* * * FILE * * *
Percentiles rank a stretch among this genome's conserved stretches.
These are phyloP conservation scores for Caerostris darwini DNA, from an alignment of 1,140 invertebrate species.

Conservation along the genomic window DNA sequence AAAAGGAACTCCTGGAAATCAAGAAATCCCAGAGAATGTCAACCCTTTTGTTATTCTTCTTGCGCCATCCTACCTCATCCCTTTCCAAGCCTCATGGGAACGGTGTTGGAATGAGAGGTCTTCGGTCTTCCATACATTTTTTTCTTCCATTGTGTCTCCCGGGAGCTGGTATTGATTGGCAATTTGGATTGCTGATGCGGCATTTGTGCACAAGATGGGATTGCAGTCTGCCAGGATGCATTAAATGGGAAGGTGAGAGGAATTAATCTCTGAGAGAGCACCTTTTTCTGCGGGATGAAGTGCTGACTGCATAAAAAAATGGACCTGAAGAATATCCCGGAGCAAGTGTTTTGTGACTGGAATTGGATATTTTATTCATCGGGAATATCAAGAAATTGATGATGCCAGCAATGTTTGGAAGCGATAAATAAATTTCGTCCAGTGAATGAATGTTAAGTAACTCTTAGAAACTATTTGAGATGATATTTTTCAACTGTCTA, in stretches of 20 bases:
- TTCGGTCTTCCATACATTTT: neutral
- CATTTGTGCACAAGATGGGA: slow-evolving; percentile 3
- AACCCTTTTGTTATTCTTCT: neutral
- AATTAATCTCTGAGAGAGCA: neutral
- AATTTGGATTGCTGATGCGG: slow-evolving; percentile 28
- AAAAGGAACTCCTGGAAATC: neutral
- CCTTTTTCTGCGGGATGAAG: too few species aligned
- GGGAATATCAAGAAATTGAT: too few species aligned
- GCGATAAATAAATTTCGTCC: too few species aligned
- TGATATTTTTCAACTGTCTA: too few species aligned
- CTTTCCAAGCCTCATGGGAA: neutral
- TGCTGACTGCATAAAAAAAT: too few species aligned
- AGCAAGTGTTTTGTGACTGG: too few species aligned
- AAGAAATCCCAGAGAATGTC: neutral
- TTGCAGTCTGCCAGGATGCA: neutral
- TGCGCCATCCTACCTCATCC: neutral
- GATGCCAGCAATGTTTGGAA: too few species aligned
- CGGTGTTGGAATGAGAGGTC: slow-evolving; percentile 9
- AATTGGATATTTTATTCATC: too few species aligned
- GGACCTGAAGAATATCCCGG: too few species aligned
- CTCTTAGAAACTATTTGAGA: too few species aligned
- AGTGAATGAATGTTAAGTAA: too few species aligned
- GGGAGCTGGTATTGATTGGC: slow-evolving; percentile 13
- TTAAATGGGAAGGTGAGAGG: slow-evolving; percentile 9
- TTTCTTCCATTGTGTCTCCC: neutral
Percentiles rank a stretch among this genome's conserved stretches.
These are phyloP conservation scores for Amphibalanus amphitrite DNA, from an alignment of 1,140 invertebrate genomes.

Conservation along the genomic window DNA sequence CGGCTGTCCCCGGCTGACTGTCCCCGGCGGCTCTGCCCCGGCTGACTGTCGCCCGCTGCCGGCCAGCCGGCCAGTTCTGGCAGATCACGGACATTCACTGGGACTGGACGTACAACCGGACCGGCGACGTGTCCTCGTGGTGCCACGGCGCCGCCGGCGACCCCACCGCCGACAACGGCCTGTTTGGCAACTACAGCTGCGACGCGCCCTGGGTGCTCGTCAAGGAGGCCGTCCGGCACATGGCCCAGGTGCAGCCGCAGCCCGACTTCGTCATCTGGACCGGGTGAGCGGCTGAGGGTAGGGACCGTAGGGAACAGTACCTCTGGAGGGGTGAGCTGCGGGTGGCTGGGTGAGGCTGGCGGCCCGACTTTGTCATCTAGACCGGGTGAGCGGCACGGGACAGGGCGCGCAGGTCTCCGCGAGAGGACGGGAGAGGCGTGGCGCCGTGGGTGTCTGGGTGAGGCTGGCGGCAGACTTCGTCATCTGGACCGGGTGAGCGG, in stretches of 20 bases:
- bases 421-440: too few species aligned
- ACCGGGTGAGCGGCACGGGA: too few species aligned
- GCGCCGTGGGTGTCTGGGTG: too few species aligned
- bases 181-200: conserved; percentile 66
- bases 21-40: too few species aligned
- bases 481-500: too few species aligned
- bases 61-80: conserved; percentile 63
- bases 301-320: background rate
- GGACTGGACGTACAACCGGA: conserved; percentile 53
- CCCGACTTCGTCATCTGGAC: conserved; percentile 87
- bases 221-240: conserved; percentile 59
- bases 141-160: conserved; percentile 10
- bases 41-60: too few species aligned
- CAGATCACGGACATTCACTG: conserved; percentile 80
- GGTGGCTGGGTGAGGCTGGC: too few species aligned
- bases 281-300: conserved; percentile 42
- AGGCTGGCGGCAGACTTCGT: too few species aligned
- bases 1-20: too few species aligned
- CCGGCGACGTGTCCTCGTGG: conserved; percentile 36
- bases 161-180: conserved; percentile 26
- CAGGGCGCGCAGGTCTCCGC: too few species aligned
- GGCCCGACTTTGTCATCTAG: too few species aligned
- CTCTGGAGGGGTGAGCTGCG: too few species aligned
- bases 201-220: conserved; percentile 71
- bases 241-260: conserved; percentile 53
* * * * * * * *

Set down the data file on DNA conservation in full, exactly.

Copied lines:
Percentiles rank a stretch among this genome's conserved stretches.
These are phyloP conservation scores for Caerostris darwini DNA, from an alignment of 1,140 invertebrate species.

Conservation along the genomic window DNA sequence AAAAGGAACTCCTGGAAATCAAGAAATCCCAGAGAATGTCAACCCTTTTGTTATTCTTCTTGCGCCATCCTACCTCATCCCTTTCCAAGCCTCATGGGAACGGTGTTGGAATGAGAGGTCTTCGGTCTTCCATACATTTTTTTCTTCCATTGTGTCTCCCGGGAGCTGGTATTGATTGGCAATTTGGATTGCTGATGCGGCATTTGTGCACAAGATGGGATTGCAGTCTGCCAGGATGCATTAAATGGGAAGGTGAGAGGAATTAATCTCTGAGAGAGCACCTTTTTCTGCGGGATGAAGTGCTGACTGCATAAAAAAATGGACCTGAAGAATATCCCGGAGCAAGTGTTTTGTGACTGGAATTGGATATTTTATTCATCGGGAATATCAAGAAATTGATGATGCCAGCAATGTTTGGAAGCGATAAATAAATTTCGTCCAGTGAATGAATGTTAAGTAACTCTTAGAAACTATTTGAGATGATATTTTTCAACTGTCTA, in stretches of 20 bases:
- TTCGGTCTTCCATACATTTT: neutral
- CATTTGTGCACAAGATGGGA: slow-evolving; percentile 3
- AACCCTTTTGTTATTCTTCT: neutral
- AATTAATCTCTGAGAGAGCA: neutral
- AATTTGGATTGCTGATGCGG: slow-evolving; percentile 28
- AAAAGGAACTCCTGGAAATC: neutral
- CCTTTTTCTGCGGGATGAAG: too few species aligned
- GGGAATATCAAGAAATTGAT: too few species aligned
- GCGATAAATAAATTTCGTCC: too few species aligned
- TGATATTTTTCAACTGTCTA: too few species aligned
- CTTTCCAAGCCTCATGGGAA: neutral
- TGCTGACTGCATAAAAAAAT: too few species aligned
- AGCAAGTGTTTTGTGACTGG: too few species aligned
- AAGAAATCCCAGAGAATGTC: neutral
- TTGCAGTCTGCCAGGATGCA: neutral
- TGCGCCATCCTACCTCATCC: neutral
- GATGCCAGCAATGTTTGGAA: too few species aligned
- CGGTGTTGGAATGAGAGGTC: slow-evolving; percentile 9
- AATTGGATATTTTATTCATC: too few species aligned
- GGACCTGAAGAATATCCCGG: too few species aligned
- CTCTTAGAAACTATTTGAGA: too few species aligned
- AGTGAATGAATGTTAAGTAA: too few species aligned
- GGGAGCTGGTATTGATTGGC: slow-evolving; percentile 13
- TTAAATGGGAAGGTGAGAGG: slow-evolving; percentile 9
- TTTCTTCCATTGTGTCTCCC: neutral
Percentiles rank a stretch among this genome's conserved stretches.
These are phyloP conservation scores for Amphibalanus amphitrite DNA, from an alignment of 1,140 invertebrate genomes.

Conservation along the genomic window DNA sequence CGGCTGTCCCCGGCTGACTGTCCCCGGCGGCTCTGCCCCGGCTGACTGTCGCCCGCTGCCGGCCAGCCGGCCAGTTCTGGCAGATCACGGACATTCACTGGGACTGGACGTACAACCGGACCGGCGACGTGTCCTCGTGGTGCCACGGCGCCGCCGGCGACCCCACCGCCGACAACGGCCTGTTTGGCAACTACAGCTGCGACGCGCCCTGGGTGCTCGTCAAGGAGGCCGTCCGGCACATGGCCCAGGTGCAGCCGCAGCCCGACTTCGTCATCTGGACCGGGTGAGCGGCTGAGGGTAGGGACCGTAGGGAACAGTACCTCTGGAGGGGTGAGCTGCGGGTGGCTGGGTGAGGCTGGCGGCCCGACTTTGTCATCTAGACCGGGTGAGCGGCACGGGACAGGGCGCGCAGGTCTCCGCGAGAGGACGGGAGAGGCGTGGCGCCGTGGGTGTCTGGGTGAGGCTGGCGGCAGACTTCGTCATCTGGACCGGGTGAGCGG, in stretches of 20 bases:
- bases 421-440: too few species aligned
- ACCGGGTGAGCGGCACGGGA: too few species aligned
- GCGCCGTGGGTGTCTGGGTG: too few species aligned
- bases 181-200: conserved; percentile 66
- bases 21-40: too few species aligned
- bases 481-500: too few species aligned
- bases 61-80: conserved; percentile 63
- bases 301-320: background rate
- GGACTGGACGTACAACCGGA: conserved; percentile 53
- CCCGACTTCGTCATCTGGAC: conserved; percentile 87
- bases 221-240: conserved; percentile 59
- bases 141-160: conserved; percentile 10
- bases 41-60: too few species aligned
- CAGATCACGGACATTCACTG: conserved; percentile 80
- GGTGGCTGGGTGAGGCTGGC: too few species aligned
- bases 281-300: conserved; percentile 42
- AGGCTGGCGGCAGACTTCGT: too few species aligned
- bases 1-20: too few species aligned
- CCGGCGACGTGTCCTCGTGG: conserved; percentile 36
- bases 161-180: conserved; percentile 26
- CAGGGCGCGCAGGTCTCCGC: too few species aligned
- GGCCCGACTTTGTCATCTAG: too few species aligned
- CTCTGGAGGGGTGAGCTGCG: too few species aligned
- bases 201-220: conserved; percentile 71
- bases 241-260: conserved; percentile 53